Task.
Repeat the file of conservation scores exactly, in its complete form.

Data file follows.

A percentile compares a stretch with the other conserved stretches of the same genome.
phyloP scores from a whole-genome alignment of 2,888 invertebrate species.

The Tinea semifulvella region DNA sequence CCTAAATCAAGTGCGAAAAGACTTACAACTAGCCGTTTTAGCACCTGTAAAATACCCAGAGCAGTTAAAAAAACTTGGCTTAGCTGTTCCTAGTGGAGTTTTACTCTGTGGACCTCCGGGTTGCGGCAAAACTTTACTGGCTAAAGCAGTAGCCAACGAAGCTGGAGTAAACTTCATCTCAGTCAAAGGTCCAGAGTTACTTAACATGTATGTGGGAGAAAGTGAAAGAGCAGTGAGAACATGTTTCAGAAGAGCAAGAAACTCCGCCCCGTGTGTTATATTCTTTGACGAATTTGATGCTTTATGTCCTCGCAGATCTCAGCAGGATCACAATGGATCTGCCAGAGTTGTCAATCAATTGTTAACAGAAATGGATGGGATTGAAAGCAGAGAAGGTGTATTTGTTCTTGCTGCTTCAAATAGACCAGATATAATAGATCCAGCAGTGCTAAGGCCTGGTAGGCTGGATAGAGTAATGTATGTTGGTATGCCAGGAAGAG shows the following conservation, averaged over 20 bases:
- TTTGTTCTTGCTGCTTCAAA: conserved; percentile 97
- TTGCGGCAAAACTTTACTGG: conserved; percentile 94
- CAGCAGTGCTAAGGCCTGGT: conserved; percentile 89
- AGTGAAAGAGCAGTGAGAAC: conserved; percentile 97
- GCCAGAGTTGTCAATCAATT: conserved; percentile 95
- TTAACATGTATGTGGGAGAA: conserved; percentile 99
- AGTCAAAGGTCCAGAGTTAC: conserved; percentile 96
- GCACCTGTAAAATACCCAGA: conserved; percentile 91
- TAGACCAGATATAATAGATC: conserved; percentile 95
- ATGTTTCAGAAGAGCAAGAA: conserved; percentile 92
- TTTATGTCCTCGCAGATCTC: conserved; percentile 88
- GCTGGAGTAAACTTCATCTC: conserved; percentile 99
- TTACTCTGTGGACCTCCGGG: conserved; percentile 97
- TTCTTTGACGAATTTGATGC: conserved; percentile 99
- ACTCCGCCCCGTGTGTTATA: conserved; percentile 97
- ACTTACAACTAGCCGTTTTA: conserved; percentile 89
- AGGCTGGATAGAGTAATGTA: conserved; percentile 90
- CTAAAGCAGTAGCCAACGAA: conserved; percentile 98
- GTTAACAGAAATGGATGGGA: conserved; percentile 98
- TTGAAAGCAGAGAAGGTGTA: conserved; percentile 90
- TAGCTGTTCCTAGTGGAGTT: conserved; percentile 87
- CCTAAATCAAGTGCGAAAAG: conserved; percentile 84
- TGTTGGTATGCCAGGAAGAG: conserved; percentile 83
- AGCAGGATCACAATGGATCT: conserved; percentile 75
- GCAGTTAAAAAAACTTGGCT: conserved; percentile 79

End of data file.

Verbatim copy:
A percentile compares a stretch with the other conserved stretches of the same genome.
phyloP scores from a whole-genome alignment of 2,888 invertebrate species.

The Tinea semifulvella region DNA sequence CCTAAATCAAGTGCGAAAAGACTTACAACTAGCCGTTTTAGCACCTGTAAAATACCCAGAGCAGTTAAAAAAACTTGGCTTAGCTGTTCCTAGTGGAGTTTTACTCTGTGGACCTCCGGGTTGCGGCAAAACTTTACTGGCTAAAGCAGTAGCCAACGAAGCTGGAGTAAACTTCATCTCAGTCAAAGGTCCAGAGTTACTTAACATGTATGTGGGAGAAAGTGAAAGAGCAGTGAGAACATGTTTCAGAAGAGCAAGAAACTCCGCCCCGTGTGTTATATTCTTTGACGAATTTGATGCTTTATGTCCTCGCAGATCTCAGCAGGATCACAATGGATCTGCCAGAGTTGTCAATCAATTGTTAACAGAAATGGATGGGATTGAAAGCAGAGAAGGTGTATTTGTTCTTGCTGCTTCAAATAGACCAGATATAATAGATCCAGCAGTGCTAAGGCCTGGTAGGCTGGATAGAGTAATGTATGTTGGTATGCCAGGAAGAG shows the following conservation, averaged over 20 bases:
- TTTGTTCTTGCTGCTTCAAA: conserved; percentile 97
- TTGCGGCAAAACTTTACTGG: conserved; percentile 94
- CAGCAGTGCTAAGGCCTGGT: conserved; percentile 89
- AGTGAAAGAGCAGTGAGAAC: conserved; percentile 97
- GCCAGAGTTGTCAATCAATT: conserved; percentile 95
- TTAACATGTATGTGGGAGAA: conserved; percentile 99
- AGTCAAAGGTCCAGAGTTAC: conserved; percentile 96
- GCACCTGTAAAATACCCAGA: conserved; percentile 91
- TAGACCAGATATAATAGATC: conserved; percentile 95
- ATGTTTCAGAAGAGCAAGAA: conserved; percentile 92
- TTTATGTCCTCGCAGATCTC: conserved; percentile 88
- GCTGGAGTAAACTTCATCTC: conserved; percentile 99
- TTACTCTGTGGACCTCCGGG: conserved; percentile 97
- TTCTTTGACGAATTTGATGC: conserved; percentile 99
- ACTCCGCCCCGTGTGTTATA: conserved; percentile 97
- ACTTACAACTAGCCGTTTTA: conserved; percentile 89
- AGGCTGGATAGAGTAATGTA: conserved; percentile 90
- CTAAAGCAGTAGCCAACGAA: conserved; percentile 98
- GTTAACAGAAATGGATGGGA: conserved; percentile 98
- TTGAAAGCAGAGAAGGTGTA: conserved; percentile 90
- TAGCTGTTCCTAGTGGAGTT: conserved; percentile 87
- CCTAAATCAAGTGCGAAAAG: conserved; percentile 84
- TGTTGGTATGCCAGGAAGAG: conserved; percentile 83
- AGCAGGATCACAATGGATCT: conserved; percentile 75
- GCAGTTAAAAAAACTTGGCT: conserved; percentile 79